Did you enjoy apple pie this holiday season? NH’s latest National Register of Historic Places may have played a role in making it
The New Hampshire Division of Historical Resources has announced that the Goodell Company Mill in Antrim has been honored by the United States Secretary of the Interior by being listed to the National Register of Historic Places. The site of what at one time was the oldest and largest manufacturer of apple parers in the world, all six of the complex’s buildings contribute to the property’s historical significance.
The Goodell Company Mill complex sits on two and one-half acres, with the five oldest buildings (circa 1867–1900) creating a V-shaped footprint on the east side of Great Brook and the newest building, the Cutlery Mill (circa 1900), on the west side. All are typical late-nineteenth and early-twentieth century industrial design in New England and have excellent architectural integrity.
Each building’s name indicated the major function taking place within: Finishing, Packing, Office, Storage, Boiler House and Cutlery Mill. The buildings range from one-and-a-half to four stories; the exterior of oldest two were originally clapboarded while the other buildings have brick facades, a deterrent to fire. Several of the buildings retain their segmented arched window openings and original external doors.
As were commonly found in manufacturing buildings of the time, several of the buildings’ interiors have large open spaces, exposed beams, painted brick walls, hardwood floors and simple wood trim details.
Hillsborough native David Goodell formed D.H. Goodell & Company in 1864 – it was incorporated as the Goodell Company in 1875 – and began manufacturing apple parers on the site of the former Antrim Shovel Company factory.
Apples were a significant part of the American diet and economy at the time and were used to make apple vinegar, apple butter, apple sauce and dried apples that were used in pies, puddings, fritters, jelly and marmalade. As the use of apples expanded, so did the demand for apple parers, for both home and commercial use.
Goodell received his first patents for apple parers in 1863 and 1864, and another in 1867 for his award-winning Lightning model that became a best-seller. The company sold 2,400 apple parers in 1865 but 16,800 the following year. Its famous White Mountain lathe-style model proved to be its most popular; the company manufactured and sold 500,000 of them in 1904 alone.
Apple parers were only part of the Goodell Company’s product line, which included a seed sower, paring knives, peach parers, potato parers, cherry pitters and a variety of cutlery. By 1880, it was producing more than 70 styles of cutlery and employing 120 people in a town whose population was just more than 1,200. By 1904, the company offered 1,300 styles of cutlery, including the well-known Star hunting knife.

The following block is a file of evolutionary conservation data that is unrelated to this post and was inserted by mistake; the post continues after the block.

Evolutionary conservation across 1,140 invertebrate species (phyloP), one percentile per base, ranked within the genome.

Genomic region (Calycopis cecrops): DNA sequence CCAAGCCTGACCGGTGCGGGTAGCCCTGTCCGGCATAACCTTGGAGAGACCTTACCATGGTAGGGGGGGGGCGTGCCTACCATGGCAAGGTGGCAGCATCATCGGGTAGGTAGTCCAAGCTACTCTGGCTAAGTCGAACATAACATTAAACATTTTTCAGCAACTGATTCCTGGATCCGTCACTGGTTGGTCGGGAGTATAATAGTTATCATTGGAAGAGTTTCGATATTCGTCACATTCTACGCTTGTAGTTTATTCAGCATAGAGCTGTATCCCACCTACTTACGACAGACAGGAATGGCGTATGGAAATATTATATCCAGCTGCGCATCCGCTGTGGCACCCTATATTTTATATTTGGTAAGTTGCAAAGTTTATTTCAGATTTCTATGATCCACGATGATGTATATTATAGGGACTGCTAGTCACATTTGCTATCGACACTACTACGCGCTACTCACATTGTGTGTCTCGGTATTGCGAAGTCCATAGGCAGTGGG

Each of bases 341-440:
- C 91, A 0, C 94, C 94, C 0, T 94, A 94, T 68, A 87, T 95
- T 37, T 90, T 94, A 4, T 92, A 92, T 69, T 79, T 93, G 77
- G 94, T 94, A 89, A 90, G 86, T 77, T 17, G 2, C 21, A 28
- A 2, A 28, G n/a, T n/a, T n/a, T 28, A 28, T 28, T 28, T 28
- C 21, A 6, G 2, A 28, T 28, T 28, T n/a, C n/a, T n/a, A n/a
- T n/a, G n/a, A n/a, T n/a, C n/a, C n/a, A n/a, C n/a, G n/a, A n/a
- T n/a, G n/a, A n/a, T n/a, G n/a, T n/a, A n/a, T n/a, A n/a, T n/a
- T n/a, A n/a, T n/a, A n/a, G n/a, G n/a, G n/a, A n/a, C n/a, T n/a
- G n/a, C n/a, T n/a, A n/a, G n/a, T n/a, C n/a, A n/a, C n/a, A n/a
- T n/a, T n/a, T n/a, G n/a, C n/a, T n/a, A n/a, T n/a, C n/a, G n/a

Goodell served as town clerk, in the state legislature and on the Governor’s Council as well as one term as governor. He led the company until his death in 1915; his sons succeeded him.
Goodell Company was sold to Chicago Cutlery in 1983 and closed its doors in 1989. The buildings have been largely vacant since that time, with several small businesses, a teen center and an apartment now on site.
Administered by the National Park Service, which is part of the U.S. Department of the Interior, the National Register of Historic Places is the nation’s official list of historic resources worthy of preservation and is part of a national program to coordinate and support public and private efforts to identify, evaluate and protect our historic and archaeological resources.
Listing to the National Register does not impose any new or additional restrictions or limitations on the use of private or non-federal properties. Listings identify historically significant properties and can serve as educational tools and increase heritage tourism opportunities. The rehabilitation of National Register-listed commercial or industrial buildings may qualify for certain federal tax provisions.
In New Hampshire, listing to the National Register makes applicable property owners eligible for grants such as the Land and Community Heritage Investment Program or LCHIP (lchip.org) and the Conservation License Plate Program (nh.gov/nhdhr/grants/moose).
For more information on the National Register program in New Hampshire, please visit nh.gov/nhdhr or contact the Division of Historical Resources at 603-271-3583.
New Hampshire's Division of Historical Resources, the State Historic Preservation Office, was established in 1974 and is part of the N.H. Department of Natural and Cultural Resources. NHDHR’s mission is to preserve and celebrate New Hampshire’s irreplaceable historic resources through programs and services that provide education, stewardship, and protection. For more information, visit us online at nh.gov/nhdhr or by calling 603-271-3483.